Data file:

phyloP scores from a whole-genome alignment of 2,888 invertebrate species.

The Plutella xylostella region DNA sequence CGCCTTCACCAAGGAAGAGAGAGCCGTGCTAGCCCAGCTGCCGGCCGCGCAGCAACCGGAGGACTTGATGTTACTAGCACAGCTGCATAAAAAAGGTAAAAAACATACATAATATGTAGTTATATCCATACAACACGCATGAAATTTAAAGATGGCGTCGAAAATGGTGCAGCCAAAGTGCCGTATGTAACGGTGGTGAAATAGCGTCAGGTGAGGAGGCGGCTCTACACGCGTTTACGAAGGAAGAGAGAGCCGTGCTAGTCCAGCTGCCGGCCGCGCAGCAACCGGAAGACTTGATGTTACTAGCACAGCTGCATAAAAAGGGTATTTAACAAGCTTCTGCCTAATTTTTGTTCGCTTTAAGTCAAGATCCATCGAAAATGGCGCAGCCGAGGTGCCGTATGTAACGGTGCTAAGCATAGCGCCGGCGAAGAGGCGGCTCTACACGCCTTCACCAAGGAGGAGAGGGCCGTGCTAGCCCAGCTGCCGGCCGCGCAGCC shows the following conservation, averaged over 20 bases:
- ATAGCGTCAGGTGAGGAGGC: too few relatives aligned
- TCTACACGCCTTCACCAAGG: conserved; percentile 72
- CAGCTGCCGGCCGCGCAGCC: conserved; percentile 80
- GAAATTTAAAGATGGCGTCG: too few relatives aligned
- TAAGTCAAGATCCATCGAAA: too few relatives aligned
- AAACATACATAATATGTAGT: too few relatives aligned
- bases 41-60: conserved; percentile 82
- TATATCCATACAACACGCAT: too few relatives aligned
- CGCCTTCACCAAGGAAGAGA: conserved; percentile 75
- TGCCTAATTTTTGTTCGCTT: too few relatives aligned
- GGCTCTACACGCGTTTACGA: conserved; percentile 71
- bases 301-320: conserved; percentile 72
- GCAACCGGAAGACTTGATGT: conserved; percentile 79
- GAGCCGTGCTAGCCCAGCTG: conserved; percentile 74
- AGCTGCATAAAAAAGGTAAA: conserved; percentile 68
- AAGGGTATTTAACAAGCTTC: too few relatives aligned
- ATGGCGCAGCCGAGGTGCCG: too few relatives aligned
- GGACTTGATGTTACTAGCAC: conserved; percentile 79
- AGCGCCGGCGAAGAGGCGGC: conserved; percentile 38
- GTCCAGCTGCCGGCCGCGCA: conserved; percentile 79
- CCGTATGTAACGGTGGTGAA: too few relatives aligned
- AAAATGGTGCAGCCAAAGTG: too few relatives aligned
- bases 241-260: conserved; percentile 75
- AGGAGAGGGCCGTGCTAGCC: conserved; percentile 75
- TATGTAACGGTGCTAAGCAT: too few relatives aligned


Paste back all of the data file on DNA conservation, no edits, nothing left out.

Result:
phyloP scores from a whole-genome alignment of 2,888 invertebrate species.

The Plutella xylostella region DNA sequence CGCCTTCACCAAGGAAGAGAGAGCCGTGCTAGCCCAGCTGCCGGCCGCGCAGCAACCGGAGGACTTGATGTTACTAGCACAGCTGCATAAAAAAGGTAAAAAACATACATAATATGTAGTTATATCCATACAACACGCATGAAATTTAAAGATGGCGTCGAAAATGGTGCAGCCAAAGTGCCGTATGTAACGGTGGTGAAATAGCGTCAGGTGAGGAGGCGGCTCTACACGCGTTTACGAAGGAAGAGAGAGCCGTGCTAGTCCAGCTGCCGGCCGCGCAGCAACCGGAAGACTTGATGTTACTAGCACAGCTGCATAAAAAGGGTATTTAACAAGCTTCTGCCTAATTTTTGTTCGCTTTAAGTCAAGATCCATCGAAAATGGCGCAGCCGAGGTGCCGTATGTAACGGTGCTAAGCATAGCGCCGGCGAAGAGGCGGCTCTACACGCCTTCACCAAGGAGGAGAGGGCCGTGCTAGCCCAGCTGCCGGCCGCGCAGCC shows the following conservation, averaged over 20 bases:
- ATAGCGTCAGGTGAGGAGGC: too few relatives aligned
- TCTACACGCCTTCACCAAGG: conserved; percentile 72
- CAGCTGCCGGCCGCGCAGCC: conserved; percentile 80
- GAAATTTAAAGATGGCGTCG: too few relatives aligned
- TAAGTCAAGATCCATCGAAA: too few relatives aligned
- AAACATACATAATATGTAGT: too few relatives aligned
- bases 41-60: conserved; percentile 82
- TATATCCATACAACACGCAT: too few relatives aligned
- CGCCTTCACCAAGGAAGAGA: conserved; percentile 75
- TGCCTAATTTTTGTTCGCTT: too few relatives aligned
- GGCTCTACACGCGTTTACGA: conserved; percentile 71
- bases 301-320: conserved; percentile 72
- GCAACCGGAAGACTTGATGT: conserved; percentile 79
- GAGCCGTGCTAGCCCAGCTG: conserved; percentile 74
- AGCTGCATAAAAAAGGTAAA: conserved; percentile 68
- AAGGGTATTTAACAAGCTTC: too few relatives aligned
- ATGGCGCAGCCGAGGTGCCG: too few relatives aligned
- GGACTTGATGTTACTAGCAC: conserved; percentile 79
- AGCGCCGGCGAAGAGGCGGC: conserved; percentile 38
- GTCCAGCTGCCGGCCGCGCA: conserved; percentile 79
- CCGTATGTAACGGTGGTGAA: too few relatives aligned
- AAAATGGTGCAGCCAAAGTG: too few relatives aligned
- bases 241-260: conserved; percentile 75
- AGGAGAGGGCCGTGCTAGCC: conserved; percentile 75
- TATGTAACGGTGCTAAGCAT: too few relatives aligned